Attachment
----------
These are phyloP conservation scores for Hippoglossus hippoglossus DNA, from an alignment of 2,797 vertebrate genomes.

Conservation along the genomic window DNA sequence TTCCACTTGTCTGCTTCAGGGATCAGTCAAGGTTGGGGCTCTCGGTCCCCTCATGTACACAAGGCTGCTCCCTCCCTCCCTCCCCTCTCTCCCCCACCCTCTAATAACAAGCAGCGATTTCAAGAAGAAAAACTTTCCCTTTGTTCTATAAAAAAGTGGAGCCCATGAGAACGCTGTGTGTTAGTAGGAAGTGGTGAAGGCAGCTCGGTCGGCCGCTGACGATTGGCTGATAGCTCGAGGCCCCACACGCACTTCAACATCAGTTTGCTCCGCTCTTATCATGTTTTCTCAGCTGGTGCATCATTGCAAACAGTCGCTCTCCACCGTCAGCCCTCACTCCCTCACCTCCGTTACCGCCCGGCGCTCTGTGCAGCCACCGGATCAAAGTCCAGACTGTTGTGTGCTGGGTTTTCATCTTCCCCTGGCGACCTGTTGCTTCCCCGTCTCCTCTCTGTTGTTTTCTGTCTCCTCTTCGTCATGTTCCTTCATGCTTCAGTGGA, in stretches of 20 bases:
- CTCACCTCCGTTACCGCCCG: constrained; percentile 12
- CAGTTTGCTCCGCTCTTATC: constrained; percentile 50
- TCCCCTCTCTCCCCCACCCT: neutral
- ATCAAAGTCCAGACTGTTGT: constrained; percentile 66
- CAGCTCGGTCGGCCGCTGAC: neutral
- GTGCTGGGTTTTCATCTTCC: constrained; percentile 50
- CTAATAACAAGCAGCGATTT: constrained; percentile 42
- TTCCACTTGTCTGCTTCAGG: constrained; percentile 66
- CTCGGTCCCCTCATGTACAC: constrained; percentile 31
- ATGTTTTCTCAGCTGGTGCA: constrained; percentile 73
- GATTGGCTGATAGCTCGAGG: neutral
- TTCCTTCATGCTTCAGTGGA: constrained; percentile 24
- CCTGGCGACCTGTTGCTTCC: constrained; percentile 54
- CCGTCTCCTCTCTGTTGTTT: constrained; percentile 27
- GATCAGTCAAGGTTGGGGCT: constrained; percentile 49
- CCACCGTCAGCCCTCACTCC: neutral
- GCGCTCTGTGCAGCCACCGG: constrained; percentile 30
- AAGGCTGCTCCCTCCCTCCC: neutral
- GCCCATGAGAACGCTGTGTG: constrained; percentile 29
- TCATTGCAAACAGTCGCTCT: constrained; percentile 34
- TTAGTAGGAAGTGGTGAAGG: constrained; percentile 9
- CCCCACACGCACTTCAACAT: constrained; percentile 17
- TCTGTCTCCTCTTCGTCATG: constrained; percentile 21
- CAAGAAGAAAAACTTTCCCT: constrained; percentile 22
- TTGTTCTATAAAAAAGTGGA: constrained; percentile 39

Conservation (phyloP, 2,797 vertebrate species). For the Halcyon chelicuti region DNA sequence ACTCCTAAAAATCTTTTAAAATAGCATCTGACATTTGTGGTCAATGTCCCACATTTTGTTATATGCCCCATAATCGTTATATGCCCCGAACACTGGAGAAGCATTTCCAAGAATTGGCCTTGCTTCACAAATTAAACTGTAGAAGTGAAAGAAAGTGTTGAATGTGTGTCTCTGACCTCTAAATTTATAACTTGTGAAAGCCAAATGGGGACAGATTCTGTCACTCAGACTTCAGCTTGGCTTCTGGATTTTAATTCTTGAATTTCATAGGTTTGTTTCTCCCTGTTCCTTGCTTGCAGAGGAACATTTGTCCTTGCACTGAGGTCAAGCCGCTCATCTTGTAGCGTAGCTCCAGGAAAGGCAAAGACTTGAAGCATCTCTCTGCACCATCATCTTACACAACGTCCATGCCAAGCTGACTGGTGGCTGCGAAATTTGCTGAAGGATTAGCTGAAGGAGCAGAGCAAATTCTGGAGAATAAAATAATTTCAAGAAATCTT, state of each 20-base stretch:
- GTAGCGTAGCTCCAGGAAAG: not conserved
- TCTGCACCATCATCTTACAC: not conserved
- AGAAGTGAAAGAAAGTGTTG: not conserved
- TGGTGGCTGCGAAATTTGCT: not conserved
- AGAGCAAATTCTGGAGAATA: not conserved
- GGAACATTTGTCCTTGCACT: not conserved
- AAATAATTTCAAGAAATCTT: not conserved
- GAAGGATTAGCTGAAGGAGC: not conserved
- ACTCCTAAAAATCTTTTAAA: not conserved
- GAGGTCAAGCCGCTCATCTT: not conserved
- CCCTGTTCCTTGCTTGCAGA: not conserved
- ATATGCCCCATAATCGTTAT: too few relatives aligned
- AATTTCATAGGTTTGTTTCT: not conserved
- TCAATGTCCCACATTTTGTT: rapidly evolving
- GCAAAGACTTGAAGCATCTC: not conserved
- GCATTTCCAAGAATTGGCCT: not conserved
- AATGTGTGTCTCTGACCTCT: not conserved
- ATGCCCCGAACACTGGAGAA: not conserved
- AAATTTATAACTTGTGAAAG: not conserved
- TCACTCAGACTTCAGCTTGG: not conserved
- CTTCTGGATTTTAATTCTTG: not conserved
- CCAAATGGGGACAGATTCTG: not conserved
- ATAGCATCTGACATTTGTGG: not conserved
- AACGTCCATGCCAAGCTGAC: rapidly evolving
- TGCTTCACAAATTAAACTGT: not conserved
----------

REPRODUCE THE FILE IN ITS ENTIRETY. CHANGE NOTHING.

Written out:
These are phyloP conservation scores for Hippoglossus hippoglossus DNA, from an alignment of 2,797 vertebrate genomes.

Conservation along the genomic window DNA sequence TTCCACTTGTCTGCTTCAGGGATCAGTCAAGGTTGGGGCTCTCGGTCCCCTCATGTACACAAGGCTGCTCCCTCCCTCCCTCCCCTCTCTCCCCCACCCTCTAATAACAAGCAGCGATTTCAAGAAGAAAAACTTTCCCTTTGTTCTATAAAAAAGTGGAGCCCATGAGAACGCTGTGTGTTAGTAGGAAGTGGTGAAGGCAGCTCGGTCGGCCGCTGACGATTGGCTGATAGCTCGAGGCCCCACACGCACTTCAACATCAGTTTGCTCCGCTCTTATCATGTTTTCTCAGCTGGTGCATCATTGCAAACAGTCGCTCTCCACCGTCAGCCCTCACTCCCTCACCTCCGTTACCGCCCGGCGCTCTGTGCAGCCACCGGATCAAAGTCCAGACTGTTGTGTGCTGGGTTTTCATCTTCCCCTGGCGACCTGTTGCTTCCCCGTCTCCTCTCTGTTGTTTTCTGTCTCCTCTTCGTCATGTTCCTTCATGCTTCAGTGGA, in stretches of 20 bases:
- CTCACCTCCGTTACCGCCCG: constrained; percentile 12
- CAGTTTGCTCCGCTCTTATC: constrained; percentile 50
- TCCCCTCTCTCCCCCACCCT: neutral
- ATCAAAGTCCAGACTGTTGT: constrained; percentile 66
- CAGCTCGGTCGGCCGCTGAC: neutral
- GTGCTGGGTTTTCATCTTCC: constrained; percentile 50
- CTAATAACAAGCAGCGATTT: constrained; percentile 42
- TTCCACTTGTCTGCTTCAGG: constrained; percentile 66
- CTCGGTCCCCTCATGTACAC: constrained; percentile 31
- ATGTTTTCTCAGCTGGTGCA: constrained; percentile 73
- GATTGGCTGATAGCTCGAGG: neutral
- TTCCTTCATGCTTCAGTGGA: constrained; percentile 24
- CCTGGCGACCTGTTGCTTCC: constrained; percentile 54
- CCGTCTCCTCTCTGTTGTTT: constrained; percentile 27
- GATCAGTCAAGGTTGGGGCT: constrained; percentile 49
- CCACCGTCAGCCCTCACTCC: neutral
- GCGCTCTGTGCAGCCACCGG: constrained; percentile 30
- AAGGCTGCTCCCTCCCTCCC: neutral
- GCCCATGAGAACGCTGTGTG: constrained; percentile 29
- TCATTGCAAACAGTCGCTCT: constrained; percentile 34
- TTAGTAGGAAGTGGTGAAGG: constrained; percentile 9
- CCCCACACGCACTTCAACAT: constrained; percentile 17
- TCTGTCTCCTCTTCGTCATG: constrained; percentile 21
- CAAGAAGAAAAACTTTCCCT: constrained; percentile 22
- TTGTTCTATAAAAAAGTGGA: constrained; percentile 39

Conservation (phyloP, 2,797 vertebrate species). For the Halcyon chelicuti region DNA sequence ACTCCTAAAAATCTTTTAAAATAGCATCTGACATTTGTGGTCAATGTCCCACATTTTGTTATATGCCCCATAATCGTTATATGCCCCGAACACTGGAGAAGCATTTCCAAGAATTGGCCTTGCTTCACAAATTAAACTGTAGAAGTGAAAGAAAGTGTTGAATGTGTGTCTCTGACCTCTAAATTTATAACTTGTGAAAGCCAAATGGGGACAGATTCTGTCACTCAGACTTCAGCTTGGCTTCTGGATTTTAATTCTTGAATTTCATAGGTTTGTTTCTCCCTGTTCCTTGCTTGCAGAGGAACATTTGTCCTTGCACTGAGGTCAAGCCGCTCATCTTGTAGCGTAGCTCCAGGAAAGGCAAAGACTTGAAGCATCTCTCTGCACCATCATCTTACACAACGTCCATGCCAAGCTGACTGGTGGCTGCGAAATTTGCTGAAGGATTAGCTGAAGGAGCAGAGCAAATTCTGGAGAATAAAATAATTTCAAGAAATCTT, state of each 20-base stretch:
- GTAGCGTAGCTCCAGGAAAG: not conserved
- TCTGCACCATCATCTTACAC: not conserved
- AGAAGTGAAAGAAAGTGTTG: not conserved
- TGGTGGCTGCGAAATTTGCT: not conserved
- AGAGCAAATTCTGGAGAATA: not conserved
- GGAACATTTGTCCTTGCACT: not conserved
- AAATAATTTCAAGAAATCTT: not conserved
- GAAGGATTAGCTGAAGGAGC: not conserved
- ACTCCTAAAAATCTTTTAAA: not conserved
- GAGGTCAAGCCGCTCATCTT: not conserved
- CCCTGTTCCTTGCTTGCAGA: not conserved
- ATATGCCCCATAATCGTTAT: too few relatives aligned
- AATTTCATAGGTTTGTTTCT: not conserved
- TCAATGTCCCACATTTTGTT: rapidly evolving
- GCAAAGACTTGAAGCATCTC: not conserved
- GCATTTCCAAGAATTGGCCT: not conserved
- AATGTGTGTCTCTGACCTCT: not conserved
- ATGCCCCGAACACTGGAGAA: not conserved
- AAATTTATAACTTGTGAAAG: not conserved
- TCACTCAGACTTCAGCTTGG: not conserved
- CTTCTGGATTTTAATTCTTG: not conserved
- CCAAATGGGGACAGATTCTG: not conserved
- ATAGCATCTGACATTTGTGG: not conserved
- AACGTCCATGCCAAGCTGAC: rapidly evolving
- TGCTTCACAAATTAAACTGT: not conserved